For a while I've been concerned that Democrats looking ahead to the midterms might be celebrating victory prematurely -- but now it seems that Republicans are the ones doing that, egged on by the mainstream media.
Top Republicans tell Axios that they're seeing a surprising and widespread surge in GOP voter enthusiasm, powered largely by support for Brett Kavanaugh and his Supreme Court nomination.
... Across the critical midterm states, Republicans point to a major mood swing among voters — what one top operative called a "tidal shift."
... Steven Law — a former McConnell chief of staff who runs the Senate Leadership Fund, a super PAC — warned that hard data is limited so far. But he said "a broad bitstream of calls, emails, cabbie conversations and other inputs from non-D.C. sources ... suggest a strongly negative reaction that is building far beyond the Beltway to where the Democrats and the media have taken this."
The focus by Democrats -- and the media -- on uncorroborated allegations made about Kavanaugh's behavior in high school and college have convinced many Republicans this is nothing more than an attempt to smear a good man for partisan gain....
That makes the Republican base mad. And mad is a good thing in politics, because mad voters tend to vote.
Both of those stories acknowledge that the bump may not last. Breitbartisn't even bothering with that caveat:
Is all this a tad premature? The Washington Post's James Hohmann writes, "Kavanaugh is now widely expected to be confirmed Saturday." That would be October 6 -- exactly a month before the election. Does anyone remember what happened on October 7, 2016 -- a month and a day before that year's election? (see video above)
Don't forget that Republican voters were already complacent about the election -- dangerously so, according to GOP insiders -- because they believe what the right-wing media and the president have been telling them about the likelihood of a "red wave" at the polls in November. Now the mainstream media seems to be saying similar things, albeit with more qualifications. That could increase Republican complacency.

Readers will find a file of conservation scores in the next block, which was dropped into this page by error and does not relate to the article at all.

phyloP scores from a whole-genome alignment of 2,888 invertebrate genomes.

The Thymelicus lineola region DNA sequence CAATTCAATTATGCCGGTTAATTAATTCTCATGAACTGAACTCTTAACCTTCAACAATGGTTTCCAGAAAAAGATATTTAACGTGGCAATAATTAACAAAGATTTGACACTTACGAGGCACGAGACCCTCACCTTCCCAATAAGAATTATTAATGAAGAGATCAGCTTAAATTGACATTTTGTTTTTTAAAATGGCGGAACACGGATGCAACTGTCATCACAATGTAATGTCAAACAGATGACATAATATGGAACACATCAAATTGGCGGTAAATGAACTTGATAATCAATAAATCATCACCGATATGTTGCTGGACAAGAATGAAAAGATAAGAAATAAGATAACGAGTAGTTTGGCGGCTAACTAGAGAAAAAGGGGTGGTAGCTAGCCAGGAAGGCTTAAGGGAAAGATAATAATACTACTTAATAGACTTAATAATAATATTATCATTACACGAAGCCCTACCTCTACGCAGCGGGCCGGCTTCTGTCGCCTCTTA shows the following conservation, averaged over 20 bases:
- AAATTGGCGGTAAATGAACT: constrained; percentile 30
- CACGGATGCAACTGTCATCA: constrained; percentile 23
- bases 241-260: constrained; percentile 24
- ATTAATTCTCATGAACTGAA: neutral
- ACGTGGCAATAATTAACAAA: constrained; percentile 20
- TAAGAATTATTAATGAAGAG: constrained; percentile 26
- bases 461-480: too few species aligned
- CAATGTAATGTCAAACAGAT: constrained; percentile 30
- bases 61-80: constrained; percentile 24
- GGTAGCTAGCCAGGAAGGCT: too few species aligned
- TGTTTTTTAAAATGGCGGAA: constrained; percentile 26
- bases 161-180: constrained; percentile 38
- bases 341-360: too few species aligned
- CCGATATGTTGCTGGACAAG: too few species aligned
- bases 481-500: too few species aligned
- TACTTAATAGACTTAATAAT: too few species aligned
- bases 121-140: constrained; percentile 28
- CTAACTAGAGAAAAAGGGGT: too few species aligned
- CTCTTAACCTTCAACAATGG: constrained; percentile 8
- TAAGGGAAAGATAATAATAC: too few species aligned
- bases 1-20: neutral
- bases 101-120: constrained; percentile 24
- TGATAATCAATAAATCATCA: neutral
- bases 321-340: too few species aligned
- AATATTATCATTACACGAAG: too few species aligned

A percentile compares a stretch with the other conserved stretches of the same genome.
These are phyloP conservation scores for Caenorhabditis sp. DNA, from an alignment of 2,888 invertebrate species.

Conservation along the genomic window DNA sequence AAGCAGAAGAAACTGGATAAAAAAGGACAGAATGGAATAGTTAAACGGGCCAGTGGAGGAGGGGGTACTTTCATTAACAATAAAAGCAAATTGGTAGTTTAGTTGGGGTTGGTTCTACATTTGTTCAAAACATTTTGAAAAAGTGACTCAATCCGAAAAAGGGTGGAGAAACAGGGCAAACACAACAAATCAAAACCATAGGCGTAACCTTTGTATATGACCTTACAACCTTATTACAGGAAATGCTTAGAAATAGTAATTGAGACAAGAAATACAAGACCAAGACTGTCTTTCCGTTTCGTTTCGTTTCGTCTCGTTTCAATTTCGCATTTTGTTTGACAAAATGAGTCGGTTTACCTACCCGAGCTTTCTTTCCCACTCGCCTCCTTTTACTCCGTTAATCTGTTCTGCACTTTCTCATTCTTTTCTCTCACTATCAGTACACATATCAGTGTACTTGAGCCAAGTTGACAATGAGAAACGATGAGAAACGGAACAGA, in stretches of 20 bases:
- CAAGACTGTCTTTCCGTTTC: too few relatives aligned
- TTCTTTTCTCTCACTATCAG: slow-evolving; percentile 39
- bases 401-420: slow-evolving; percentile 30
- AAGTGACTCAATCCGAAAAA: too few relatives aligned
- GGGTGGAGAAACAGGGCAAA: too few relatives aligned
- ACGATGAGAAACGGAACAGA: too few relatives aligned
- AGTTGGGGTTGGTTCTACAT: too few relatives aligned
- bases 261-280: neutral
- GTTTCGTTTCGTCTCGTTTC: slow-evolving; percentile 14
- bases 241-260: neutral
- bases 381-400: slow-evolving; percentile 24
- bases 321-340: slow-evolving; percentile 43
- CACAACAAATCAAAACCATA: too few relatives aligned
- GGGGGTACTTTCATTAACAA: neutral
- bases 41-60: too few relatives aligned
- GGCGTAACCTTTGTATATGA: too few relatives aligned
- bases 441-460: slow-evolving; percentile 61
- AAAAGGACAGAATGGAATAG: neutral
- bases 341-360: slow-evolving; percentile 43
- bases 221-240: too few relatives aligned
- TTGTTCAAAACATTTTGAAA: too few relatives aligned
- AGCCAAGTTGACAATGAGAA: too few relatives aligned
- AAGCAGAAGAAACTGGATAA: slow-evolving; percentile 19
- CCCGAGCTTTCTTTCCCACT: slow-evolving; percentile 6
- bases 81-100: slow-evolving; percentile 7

Also remember that anti-Trump anger has probably been quelled a bit in the past couple of weeks because, for the first time in nearly three years, Trump hasn't been the most talked-about person in political news. Once Brett Kavanaugh is confirmed, Trump will be the center of attention again. We'll notice every time he says something horrifying or proposes something awful.
And that's in addition to the lingering anger at Kavanaugh's inevitable confirmation among left and left-center voters. For a lot of us, the day of Kavanaugh's confirmation will be Election Day 2016 all over again -- except the election will be upcoming this time. Republican voters' anger is already dissipating. Ours? It hasn't peaked yet.
Originally published at No More Mr. Nice Blog